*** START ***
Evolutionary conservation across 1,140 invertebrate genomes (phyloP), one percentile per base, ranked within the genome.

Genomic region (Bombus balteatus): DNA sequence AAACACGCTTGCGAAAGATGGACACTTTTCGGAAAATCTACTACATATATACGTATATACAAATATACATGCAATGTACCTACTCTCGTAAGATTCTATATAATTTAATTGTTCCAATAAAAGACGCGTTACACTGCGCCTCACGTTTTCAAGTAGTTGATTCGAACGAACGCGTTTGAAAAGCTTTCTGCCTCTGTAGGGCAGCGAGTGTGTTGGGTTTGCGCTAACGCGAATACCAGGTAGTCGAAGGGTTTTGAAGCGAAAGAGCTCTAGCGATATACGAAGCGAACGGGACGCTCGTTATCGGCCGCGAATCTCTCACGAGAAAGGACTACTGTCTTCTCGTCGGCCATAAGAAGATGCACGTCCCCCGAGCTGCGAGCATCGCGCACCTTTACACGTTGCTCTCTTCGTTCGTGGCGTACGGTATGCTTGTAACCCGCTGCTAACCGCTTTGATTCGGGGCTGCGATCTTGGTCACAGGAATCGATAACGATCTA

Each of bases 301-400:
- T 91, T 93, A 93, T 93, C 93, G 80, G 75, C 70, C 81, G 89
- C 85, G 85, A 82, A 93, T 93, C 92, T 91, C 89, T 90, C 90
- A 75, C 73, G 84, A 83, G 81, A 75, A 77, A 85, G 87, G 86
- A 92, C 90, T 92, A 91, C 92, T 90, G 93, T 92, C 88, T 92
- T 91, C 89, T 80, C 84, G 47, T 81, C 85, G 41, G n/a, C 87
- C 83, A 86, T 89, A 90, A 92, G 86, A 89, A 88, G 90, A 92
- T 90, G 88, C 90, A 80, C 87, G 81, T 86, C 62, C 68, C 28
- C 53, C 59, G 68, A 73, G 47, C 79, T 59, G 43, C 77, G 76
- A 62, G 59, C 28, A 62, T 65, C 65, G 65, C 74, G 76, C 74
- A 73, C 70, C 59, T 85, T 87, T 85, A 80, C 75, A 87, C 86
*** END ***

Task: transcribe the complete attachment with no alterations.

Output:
Evolutionary conservation across 1,140 invertebrate genomes (phyloP), one percentile per base, ranked within the genome.

Genomic region (Bombus balteatus): DNA sequence AAACACGCTTGCGAAAGATGGACACTTTTCGGAAAATCTACTACATATATACGTATATACAAATATACATGCAATGTACCTACTCTCGTAAGATTCTATATAATTTAATTGTTCCAATAAAAGACGCGTTACACTGCGCCTCACGTTTTCAAGTAGTTGATTCGAACGAACGCGTTTGAAAAGCTTTCTGCCTCTGTAGGGCAGCGAGTGTGTTGGGTTTGCGCTAACGCGAATACCAGGTAGTCGAAGGGTTTTGAAGCGAAAGAGCTCTAGCGATATACGAAGCGAACGGGACGCTCGTTATCGGCCGCGAATCTCTCACGAGAAAGGACTACTGTCTTCTCGTCGGCCATAAGAAGATGCACGTCCCCCGAGCTGCGAGCATCGCGCACCTTTACACGTTGCTCTCTTCGTTCGTGGCGTACGGTATGCTTGTAACCCGCTGCTAACCGCTTTGATTCGGGGCTGCGATCTTGGTCACAGGAATCGATAACGATCTA

Each of bases 301-400:
- T 91, T 93, A 93, T 93, C 93, G 80, G 75, C 70, C 81, G 89
- C 85, G 85, A 82, A 93, T 93, C 92, T 91, C 89, T 90, C 90
- A 75, C 73, G 84, A 83, G 81, A 75, A 77, A 85, G 87, G 86
- A 92, C 90, T 92, A 91, C 92, T 90, G 93, T 92, C 88, T 92
- T 91, C 89, T 80, C 84, G 47, T 81, C 85, G 41, G n/a, C 87
- C 83, A 86, T 89, A 90, A 92, G 86, A 89, A 88, G 90, A 92
- T 90, G 88, C 90, A 80, C 87, G 81, T 86, C 62, C 68, C 28
- C 53, C 59, G 68, A 73, G 47, C 79, T 59, G 43, C 77, G 76
- A 62, G 59, C 28, A 62, T 65, C 65, G 65, C 74, G 76, C 74
- A 73, C 70, C 59, T 85, T 87, T 85, A 80, C 75, A 87, C 86